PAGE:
4. Experience – Find out details of length of time coaching, do they still race (important), get not only testimonials but have a few phone conversations with clients.
  5. How often will you receive the workouts, weekly monthly, etc.
  6. Pricing options, flexibility, pricing discounts for a longer commitment.
  7. Ask what is their main sport background along with specific types of athletes they coach and accomplishments achieved by their athletes.

Of course it’s a personal choice to consider hiring a coach and the financial requirement is only one key consideration to determine if it’s right for you. Using a coach can provide a “sounding board” to bounce ideas off of him/her.

You comments are always welcome, feel free to email me at wayne.kurtz@racetwitch.com

 

 

Top 10 Reasons to Host a Fun Run

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It’s that time of the year again, the 3rd annual Greek Trail Runs that we host from our house tomorrow morning at 5AM. It’s continued to evolve just like any race with plenty of fun additions.

Have you considered hosting a fun run (any distance)? If not, it’s a great way to get together a bunch of passionate runners to enjoy and of course race (always fun to keep it a bit competitive) for some unique prizes. Personally living in a great park with access to 30+ miles at the end of our driveway is perfect for hosting an event. It’s easy for us; the aid station is in the front yard so no problems shuttling in water, etc. to various aid stations.

It’s not that difficult to organize and host a fun run especially if you can plan a loop course and have one aid station or make it all self supported.

Here are my top 10 Reasons to Host a Fun Run

  1. Don’t need any permits, licenses, fees to runners
  2. No ego’s allowed – just pure fun
  3. Our prizes are of course Greek pastries to the fasted runners covering the most distance.
  4. A great way to get everyone out for some exercise, no matter what age.
  5. Meet new runners in your area that you never met before that live within a few miles of your house!
  6. Of course a huge food picnic at the end of the event.
  7. Personal satisfaction of giving back to the sport that I have loved for the past 26 years.
  8. Recruitment of future younger runners to keep the sport alive (especially ultra runners)
  9. Great way to spend a Sat. in the summer to get everyone ready for their key fall races.
  10. Of course it’s so much easier to run 6 or 12 hours with a big group vs. running alone.

Consider hosting a Fun Run in your area, it’s personally rewarding, no question!

 

 

Top 6 Long Distance Racing Nuisances

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There are many muscle pains and fatigue that occur with long multi-day distance endurance races; however be aware and prepare yourself for the various minor nuisances that can be a nagging pain throughout the event.   These issues will not stop your from finishing the event compared to a major injury but as I have experienced they seem to pop up all the time in long races (especially events lasting over 24 hours).   I have experienced many of these in ultra-distance triathlons (Double Ironman to DECA Ironman distances).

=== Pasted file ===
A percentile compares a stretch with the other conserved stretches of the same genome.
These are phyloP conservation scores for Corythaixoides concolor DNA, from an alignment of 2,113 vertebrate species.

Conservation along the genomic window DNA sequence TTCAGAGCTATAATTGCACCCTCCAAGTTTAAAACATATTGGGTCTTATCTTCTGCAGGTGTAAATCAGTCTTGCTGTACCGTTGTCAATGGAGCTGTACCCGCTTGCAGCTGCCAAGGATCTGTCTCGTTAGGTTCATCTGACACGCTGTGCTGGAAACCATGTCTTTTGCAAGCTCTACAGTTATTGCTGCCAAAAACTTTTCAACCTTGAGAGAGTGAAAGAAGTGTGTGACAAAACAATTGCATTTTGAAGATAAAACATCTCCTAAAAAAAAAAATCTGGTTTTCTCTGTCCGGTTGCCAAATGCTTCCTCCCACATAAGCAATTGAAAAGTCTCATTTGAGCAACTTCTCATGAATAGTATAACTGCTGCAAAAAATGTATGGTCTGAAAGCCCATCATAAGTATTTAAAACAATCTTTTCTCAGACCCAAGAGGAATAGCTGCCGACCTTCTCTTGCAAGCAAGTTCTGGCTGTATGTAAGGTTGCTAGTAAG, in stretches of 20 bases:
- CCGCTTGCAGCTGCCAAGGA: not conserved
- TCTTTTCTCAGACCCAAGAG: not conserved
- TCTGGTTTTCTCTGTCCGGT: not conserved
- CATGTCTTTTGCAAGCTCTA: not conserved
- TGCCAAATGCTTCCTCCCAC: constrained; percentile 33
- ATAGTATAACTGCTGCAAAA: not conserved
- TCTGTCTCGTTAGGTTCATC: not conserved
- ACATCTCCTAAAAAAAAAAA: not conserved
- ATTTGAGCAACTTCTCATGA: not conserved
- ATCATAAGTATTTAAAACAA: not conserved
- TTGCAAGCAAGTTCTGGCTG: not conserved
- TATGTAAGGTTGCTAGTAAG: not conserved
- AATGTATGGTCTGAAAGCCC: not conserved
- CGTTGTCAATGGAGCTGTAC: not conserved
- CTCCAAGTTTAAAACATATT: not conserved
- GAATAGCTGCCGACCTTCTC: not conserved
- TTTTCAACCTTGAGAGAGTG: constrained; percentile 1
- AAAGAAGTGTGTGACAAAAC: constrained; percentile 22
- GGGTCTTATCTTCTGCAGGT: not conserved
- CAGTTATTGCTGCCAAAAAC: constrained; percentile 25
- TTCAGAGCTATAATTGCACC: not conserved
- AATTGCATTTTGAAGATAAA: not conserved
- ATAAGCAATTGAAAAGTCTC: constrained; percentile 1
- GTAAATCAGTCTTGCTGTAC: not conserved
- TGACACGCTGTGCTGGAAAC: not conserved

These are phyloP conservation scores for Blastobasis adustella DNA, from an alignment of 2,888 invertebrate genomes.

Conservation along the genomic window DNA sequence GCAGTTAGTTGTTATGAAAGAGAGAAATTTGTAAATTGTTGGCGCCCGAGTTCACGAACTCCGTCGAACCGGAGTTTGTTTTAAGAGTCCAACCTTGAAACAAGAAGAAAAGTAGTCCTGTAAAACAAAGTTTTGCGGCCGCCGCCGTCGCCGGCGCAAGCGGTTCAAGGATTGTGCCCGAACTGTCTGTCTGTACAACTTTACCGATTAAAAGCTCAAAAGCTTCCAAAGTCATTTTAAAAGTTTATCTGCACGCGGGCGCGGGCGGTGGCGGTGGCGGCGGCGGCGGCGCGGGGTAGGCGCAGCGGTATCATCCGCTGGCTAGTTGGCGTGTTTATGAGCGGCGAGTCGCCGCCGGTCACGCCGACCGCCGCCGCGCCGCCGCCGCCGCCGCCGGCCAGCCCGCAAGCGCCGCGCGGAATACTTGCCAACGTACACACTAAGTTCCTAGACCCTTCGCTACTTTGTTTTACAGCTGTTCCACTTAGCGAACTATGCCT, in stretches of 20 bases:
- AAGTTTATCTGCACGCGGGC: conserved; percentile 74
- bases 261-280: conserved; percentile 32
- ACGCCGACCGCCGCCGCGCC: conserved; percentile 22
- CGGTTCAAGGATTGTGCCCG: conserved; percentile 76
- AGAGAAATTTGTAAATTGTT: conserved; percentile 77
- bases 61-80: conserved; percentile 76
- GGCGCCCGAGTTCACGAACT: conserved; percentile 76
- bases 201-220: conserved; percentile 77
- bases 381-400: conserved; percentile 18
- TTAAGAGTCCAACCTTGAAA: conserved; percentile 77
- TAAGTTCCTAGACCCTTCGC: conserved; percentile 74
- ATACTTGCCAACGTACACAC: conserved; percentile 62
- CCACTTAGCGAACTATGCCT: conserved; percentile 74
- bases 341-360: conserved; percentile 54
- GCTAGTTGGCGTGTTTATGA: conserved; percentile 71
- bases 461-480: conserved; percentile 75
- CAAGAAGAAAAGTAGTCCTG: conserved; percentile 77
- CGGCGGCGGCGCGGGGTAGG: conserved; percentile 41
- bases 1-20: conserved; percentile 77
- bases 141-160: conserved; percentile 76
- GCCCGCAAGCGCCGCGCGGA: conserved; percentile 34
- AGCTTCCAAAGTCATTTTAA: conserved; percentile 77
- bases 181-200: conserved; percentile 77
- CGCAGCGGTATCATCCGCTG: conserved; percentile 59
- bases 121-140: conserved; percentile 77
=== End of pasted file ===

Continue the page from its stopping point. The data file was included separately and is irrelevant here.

Here are my top 6 Nuisances:

Sore Wrists while cycling – For many long events that require 200+ miles on the bike it’s difficult to stay in the aero position the entire time so resting the hands on the top of the aero bars can make the wrists very sore.   Make sure you wear high quality, well-padded cycling gloves and continuously move your hands into different positions.

Numbness on the tips of the fingers – This occurs with long rides when the blood flow is restricted because of the downward flow of blood with the hands on the bars.  This is a very strange feeling and common among all athletes in the DECA Ironman race.  It took several months for this strange feeling to go away.

Saddle Sores – Can be frustrating and painful.   It’s very important to make sure your cycling shorts are fitting properly.  There should not be any bunching or seam issues which can occur with poorly constructed cycling shorts.  Don’t buy cheap shorts and consider using cycling bibs for more comfort.  Also, apply standard anti-friction ointments for the very long rides.

Numbness on the mid-foot area caused by running – This is a tough one and can take months for recovery.  The continuous pounding on pavement for multiple days cause a lack of feeling if your a mid-foot striker.   Make sure you select a well cushioned shoe and don’t worry too much about having the lightest weight running shoes.

Sunburn - Common sense, apply sunscreen.  A few years ago I noticed many athletes in Europe completely coating (white paste) all exposed arms, face with sunscreen in a hot race.    Yes, it’ looks a bit funny but it’s highly effective.

Hot spots on feet while cycling – This can occur with using a small pedal (Speedplay) on the ball of the foot.   Continuously, move toes and feet to eliminate the hot spots and consider adding a cushioned insert into the cycling shoe.  Also, a larger flat plate pedal might be more comfortable.

Prepare ahead of time on how to deal with the common nuisances of racing!